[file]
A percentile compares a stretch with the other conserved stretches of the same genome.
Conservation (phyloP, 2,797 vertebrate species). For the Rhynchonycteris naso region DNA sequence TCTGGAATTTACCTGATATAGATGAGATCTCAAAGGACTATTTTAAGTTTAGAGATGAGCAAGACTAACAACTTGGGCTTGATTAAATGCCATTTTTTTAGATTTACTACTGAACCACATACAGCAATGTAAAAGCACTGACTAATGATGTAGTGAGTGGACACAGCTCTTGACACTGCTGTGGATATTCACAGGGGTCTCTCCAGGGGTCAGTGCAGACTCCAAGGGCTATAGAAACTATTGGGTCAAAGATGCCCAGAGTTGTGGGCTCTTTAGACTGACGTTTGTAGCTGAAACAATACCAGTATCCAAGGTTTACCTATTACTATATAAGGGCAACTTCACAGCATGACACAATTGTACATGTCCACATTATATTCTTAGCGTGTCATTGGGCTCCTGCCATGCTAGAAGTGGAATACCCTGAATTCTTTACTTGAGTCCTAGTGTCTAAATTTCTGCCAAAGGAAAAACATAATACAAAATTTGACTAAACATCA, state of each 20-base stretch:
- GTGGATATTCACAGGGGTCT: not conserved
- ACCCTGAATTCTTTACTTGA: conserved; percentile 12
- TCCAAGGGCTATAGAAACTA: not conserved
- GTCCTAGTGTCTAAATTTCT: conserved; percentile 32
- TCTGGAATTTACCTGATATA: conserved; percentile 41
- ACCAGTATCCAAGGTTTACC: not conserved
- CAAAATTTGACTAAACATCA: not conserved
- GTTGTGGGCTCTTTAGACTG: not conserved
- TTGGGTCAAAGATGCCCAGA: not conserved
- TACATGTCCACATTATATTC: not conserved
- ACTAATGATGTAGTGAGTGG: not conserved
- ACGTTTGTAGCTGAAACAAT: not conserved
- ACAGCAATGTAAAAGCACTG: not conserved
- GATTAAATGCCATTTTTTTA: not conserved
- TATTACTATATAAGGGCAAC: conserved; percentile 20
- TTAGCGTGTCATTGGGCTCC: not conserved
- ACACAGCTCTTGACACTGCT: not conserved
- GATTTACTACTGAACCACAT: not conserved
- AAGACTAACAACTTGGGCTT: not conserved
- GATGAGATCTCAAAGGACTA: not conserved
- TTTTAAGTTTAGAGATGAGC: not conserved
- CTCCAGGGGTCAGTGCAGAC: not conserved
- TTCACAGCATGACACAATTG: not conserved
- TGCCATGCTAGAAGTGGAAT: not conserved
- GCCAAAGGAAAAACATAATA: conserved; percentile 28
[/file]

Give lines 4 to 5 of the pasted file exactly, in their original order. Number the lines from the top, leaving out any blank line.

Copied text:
- ACCCTGAATTCTTTACTTGA: conserved; percentile 12
- TCCAAGGGCTATAGAAACTA: not conserved